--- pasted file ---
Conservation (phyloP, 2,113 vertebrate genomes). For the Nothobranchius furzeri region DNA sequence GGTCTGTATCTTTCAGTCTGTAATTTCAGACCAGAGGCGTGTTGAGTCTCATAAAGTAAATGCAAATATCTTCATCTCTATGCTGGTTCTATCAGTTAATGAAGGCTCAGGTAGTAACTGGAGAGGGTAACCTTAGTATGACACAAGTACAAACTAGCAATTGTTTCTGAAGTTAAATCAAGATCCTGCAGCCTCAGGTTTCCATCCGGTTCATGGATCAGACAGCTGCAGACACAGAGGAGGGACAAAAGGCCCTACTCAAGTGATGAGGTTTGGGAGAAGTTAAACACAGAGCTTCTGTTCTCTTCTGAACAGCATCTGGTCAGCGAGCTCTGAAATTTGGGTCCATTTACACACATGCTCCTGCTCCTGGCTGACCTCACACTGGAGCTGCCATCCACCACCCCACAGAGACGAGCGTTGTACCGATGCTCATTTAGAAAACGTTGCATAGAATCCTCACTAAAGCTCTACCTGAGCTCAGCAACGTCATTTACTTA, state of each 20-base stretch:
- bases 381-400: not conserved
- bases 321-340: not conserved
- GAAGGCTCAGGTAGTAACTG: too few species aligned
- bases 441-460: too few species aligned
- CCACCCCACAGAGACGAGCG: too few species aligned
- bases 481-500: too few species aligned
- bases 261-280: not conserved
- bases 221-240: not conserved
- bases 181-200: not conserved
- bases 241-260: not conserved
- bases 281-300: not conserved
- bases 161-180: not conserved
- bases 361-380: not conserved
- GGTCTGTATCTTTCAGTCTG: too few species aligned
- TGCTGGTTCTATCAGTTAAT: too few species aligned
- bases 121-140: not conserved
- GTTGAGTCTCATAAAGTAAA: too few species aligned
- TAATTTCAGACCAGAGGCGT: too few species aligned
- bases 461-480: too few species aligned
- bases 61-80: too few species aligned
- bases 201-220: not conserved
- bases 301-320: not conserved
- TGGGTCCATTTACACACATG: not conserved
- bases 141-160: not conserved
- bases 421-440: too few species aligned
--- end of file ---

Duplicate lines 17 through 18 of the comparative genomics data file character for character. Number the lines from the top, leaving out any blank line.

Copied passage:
- bases 121-140: not conserved
- GTTGAGTCTCATAAAGTAAA: too few species aligned